Among the many catchphrases used by the Goons were a number of nonsense words – “spon”, “lurgi”, “yackabakakka” – which were probably introduced to demonstrate how daft the idea of a catchphrase was.
One regular was “ying-tong-iddle-i-po”, which was invariably immediately followed by one or more people shouting “GOOD!” for no obvious reason.
The catchphrase led to a song – ‘The Ying Tong Song’ – which gave the Goons their highest chart hit, reaching number 3 in September 1956.
The phrase reportedly emerged when Harry Secombe repeatedly mispronounced the name of Spike Milligan’s army friend Harry Edgington. Correcting Secombe’s “Edgerton”, Milligan apparently said “EdgINGTON, INGTON, YING-TON!” To which Secombe responded “iddle-i-po”.
The nearest thing I can get to a source for this is a poorly-copied version of an obituary for Edgington from a Goon Show message board, although Milligan mentions that Edgington was dubbed Edge-Ying-Tong in his war memoirs.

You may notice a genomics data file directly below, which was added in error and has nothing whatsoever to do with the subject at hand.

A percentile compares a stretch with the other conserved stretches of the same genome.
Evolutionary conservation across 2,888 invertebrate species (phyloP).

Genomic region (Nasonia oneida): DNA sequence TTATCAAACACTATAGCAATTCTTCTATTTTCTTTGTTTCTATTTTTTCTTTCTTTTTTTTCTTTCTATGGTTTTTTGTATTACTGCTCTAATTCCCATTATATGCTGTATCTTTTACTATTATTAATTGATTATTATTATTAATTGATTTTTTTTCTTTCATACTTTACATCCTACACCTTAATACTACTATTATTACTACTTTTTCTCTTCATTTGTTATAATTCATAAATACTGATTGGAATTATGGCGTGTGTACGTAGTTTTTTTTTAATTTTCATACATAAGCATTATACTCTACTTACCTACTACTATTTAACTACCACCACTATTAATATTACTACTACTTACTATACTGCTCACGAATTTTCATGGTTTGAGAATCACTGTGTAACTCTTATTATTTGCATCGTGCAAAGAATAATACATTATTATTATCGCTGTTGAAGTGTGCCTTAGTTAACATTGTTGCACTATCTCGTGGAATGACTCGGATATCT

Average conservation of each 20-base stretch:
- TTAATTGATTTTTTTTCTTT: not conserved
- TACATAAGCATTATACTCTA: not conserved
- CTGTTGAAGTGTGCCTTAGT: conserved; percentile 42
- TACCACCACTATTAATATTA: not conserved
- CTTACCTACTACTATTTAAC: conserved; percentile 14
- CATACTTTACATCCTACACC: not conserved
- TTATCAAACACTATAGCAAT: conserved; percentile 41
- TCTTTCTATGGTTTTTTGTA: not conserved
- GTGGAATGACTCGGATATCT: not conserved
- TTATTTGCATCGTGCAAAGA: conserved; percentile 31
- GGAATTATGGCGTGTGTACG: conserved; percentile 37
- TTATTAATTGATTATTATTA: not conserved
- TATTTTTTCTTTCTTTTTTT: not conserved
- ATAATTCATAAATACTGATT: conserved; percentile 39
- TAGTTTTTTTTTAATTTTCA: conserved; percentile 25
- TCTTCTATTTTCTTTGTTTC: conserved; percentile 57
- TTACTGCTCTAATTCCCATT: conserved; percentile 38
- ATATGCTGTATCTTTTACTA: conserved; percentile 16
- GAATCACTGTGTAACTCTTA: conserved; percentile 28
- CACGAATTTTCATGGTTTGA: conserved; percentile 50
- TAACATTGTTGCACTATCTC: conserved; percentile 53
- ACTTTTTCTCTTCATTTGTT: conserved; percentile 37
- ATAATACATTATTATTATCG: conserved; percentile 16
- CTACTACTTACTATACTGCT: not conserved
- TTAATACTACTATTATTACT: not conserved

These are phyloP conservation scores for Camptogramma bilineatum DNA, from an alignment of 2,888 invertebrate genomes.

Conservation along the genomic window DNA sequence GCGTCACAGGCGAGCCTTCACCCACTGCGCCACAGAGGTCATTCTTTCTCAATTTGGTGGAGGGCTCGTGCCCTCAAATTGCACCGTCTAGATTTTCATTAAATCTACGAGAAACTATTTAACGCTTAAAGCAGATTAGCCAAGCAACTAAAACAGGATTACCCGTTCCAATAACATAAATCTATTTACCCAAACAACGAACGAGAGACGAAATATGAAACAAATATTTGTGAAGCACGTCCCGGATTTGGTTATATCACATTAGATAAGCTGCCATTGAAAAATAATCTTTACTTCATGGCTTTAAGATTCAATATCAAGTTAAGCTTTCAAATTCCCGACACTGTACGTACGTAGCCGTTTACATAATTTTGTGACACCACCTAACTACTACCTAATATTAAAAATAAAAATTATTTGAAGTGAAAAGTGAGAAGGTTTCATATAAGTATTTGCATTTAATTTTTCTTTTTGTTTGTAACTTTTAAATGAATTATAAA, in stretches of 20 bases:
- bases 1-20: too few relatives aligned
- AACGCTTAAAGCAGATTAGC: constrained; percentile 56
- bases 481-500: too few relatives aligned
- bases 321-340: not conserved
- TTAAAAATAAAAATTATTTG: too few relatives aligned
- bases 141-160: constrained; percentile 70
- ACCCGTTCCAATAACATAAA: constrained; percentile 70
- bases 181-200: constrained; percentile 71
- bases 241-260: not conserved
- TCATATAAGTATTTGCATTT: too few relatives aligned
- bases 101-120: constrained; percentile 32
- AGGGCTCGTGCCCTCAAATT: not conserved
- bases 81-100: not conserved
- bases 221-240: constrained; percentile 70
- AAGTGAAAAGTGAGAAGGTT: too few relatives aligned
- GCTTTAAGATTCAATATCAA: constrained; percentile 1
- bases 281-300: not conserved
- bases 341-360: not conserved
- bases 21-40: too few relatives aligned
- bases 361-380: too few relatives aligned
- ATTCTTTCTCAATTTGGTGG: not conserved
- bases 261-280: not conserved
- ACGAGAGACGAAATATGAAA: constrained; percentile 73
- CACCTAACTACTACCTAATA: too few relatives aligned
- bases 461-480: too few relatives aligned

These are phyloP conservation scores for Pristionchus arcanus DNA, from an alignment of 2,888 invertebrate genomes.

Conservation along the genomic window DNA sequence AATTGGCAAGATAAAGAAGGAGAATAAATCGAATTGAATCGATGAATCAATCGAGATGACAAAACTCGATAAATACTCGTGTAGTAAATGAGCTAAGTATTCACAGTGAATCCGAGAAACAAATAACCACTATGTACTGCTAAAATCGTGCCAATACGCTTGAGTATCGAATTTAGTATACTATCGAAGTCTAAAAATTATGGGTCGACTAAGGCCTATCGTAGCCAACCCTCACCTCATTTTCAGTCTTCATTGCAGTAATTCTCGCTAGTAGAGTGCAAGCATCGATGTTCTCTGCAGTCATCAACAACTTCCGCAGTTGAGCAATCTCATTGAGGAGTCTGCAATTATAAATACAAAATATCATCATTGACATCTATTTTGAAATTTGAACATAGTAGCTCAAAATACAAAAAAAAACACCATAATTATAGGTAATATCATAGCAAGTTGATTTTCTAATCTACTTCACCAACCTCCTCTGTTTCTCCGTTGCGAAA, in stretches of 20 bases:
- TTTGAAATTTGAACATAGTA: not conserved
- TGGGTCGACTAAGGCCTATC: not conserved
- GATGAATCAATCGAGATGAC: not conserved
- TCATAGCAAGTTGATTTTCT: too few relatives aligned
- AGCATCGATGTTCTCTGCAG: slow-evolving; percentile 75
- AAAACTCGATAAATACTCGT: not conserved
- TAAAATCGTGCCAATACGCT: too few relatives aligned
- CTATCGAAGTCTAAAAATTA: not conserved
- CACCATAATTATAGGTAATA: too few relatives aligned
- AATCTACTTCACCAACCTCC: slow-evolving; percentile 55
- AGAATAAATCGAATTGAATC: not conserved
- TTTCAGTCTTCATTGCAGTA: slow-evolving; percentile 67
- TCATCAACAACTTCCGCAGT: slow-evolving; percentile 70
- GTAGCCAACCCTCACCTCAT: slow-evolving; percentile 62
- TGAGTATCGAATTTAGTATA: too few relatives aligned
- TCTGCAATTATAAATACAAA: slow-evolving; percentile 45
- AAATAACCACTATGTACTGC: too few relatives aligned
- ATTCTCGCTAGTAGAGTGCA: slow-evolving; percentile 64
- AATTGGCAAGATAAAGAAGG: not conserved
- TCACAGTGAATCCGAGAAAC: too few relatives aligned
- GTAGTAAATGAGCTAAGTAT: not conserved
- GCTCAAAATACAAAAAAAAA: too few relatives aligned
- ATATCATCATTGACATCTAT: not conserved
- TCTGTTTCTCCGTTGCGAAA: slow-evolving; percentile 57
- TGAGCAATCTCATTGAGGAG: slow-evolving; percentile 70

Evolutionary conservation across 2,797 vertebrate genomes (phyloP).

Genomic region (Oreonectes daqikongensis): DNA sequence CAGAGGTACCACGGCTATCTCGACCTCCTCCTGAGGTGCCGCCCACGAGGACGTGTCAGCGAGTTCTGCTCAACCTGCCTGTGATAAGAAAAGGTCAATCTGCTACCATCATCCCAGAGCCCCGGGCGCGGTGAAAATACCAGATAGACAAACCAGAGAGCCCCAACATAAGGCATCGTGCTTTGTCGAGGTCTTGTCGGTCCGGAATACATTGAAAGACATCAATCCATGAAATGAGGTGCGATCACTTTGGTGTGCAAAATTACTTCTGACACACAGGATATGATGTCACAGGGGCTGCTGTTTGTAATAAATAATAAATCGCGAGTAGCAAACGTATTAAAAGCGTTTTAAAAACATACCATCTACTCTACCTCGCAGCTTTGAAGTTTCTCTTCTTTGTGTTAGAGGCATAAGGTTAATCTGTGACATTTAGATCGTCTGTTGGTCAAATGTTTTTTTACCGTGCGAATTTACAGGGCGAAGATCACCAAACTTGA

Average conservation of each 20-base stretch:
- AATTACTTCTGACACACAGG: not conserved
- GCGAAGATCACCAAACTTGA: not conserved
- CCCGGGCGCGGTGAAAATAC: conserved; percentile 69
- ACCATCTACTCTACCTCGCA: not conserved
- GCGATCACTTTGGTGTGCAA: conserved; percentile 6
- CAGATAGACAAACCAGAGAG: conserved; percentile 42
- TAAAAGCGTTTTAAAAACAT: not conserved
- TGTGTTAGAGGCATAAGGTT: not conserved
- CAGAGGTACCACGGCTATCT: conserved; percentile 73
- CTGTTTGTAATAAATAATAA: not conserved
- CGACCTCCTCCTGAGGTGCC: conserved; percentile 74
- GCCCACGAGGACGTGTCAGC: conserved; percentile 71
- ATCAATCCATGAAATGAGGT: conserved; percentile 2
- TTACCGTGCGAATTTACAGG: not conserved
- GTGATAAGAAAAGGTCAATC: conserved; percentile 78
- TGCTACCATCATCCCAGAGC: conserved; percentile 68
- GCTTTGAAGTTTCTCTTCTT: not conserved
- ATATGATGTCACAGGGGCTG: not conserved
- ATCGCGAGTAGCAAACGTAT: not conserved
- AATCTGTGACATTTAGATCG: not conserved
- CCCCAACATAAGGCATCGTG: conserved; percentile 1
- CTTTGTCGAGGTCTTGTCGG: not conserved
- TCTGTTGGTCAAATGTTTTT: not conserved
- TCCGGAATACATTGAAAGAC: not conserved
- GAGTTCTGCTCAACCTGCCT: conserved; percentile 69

After serving as a gunner in the 19th Battery of the Royal Artillery alongside Spike, Edgington became a journalist after the war and later emigrated to New Zealand, where he died in 1993.
According to Wikipedia (citing Harry Secombe addressing a Goon Show Preservation Society event), Secombe was not allowed to sing on this record, or the other Goon records he appeared on, as he was signed as a singer to Philips Records. The Goons were signed to Decca, hence, Secombe only speaks his lines and it is Sellers and Milligan you hear actually singing (in character). Who the operatic tenor at the start is, I’ve no idea.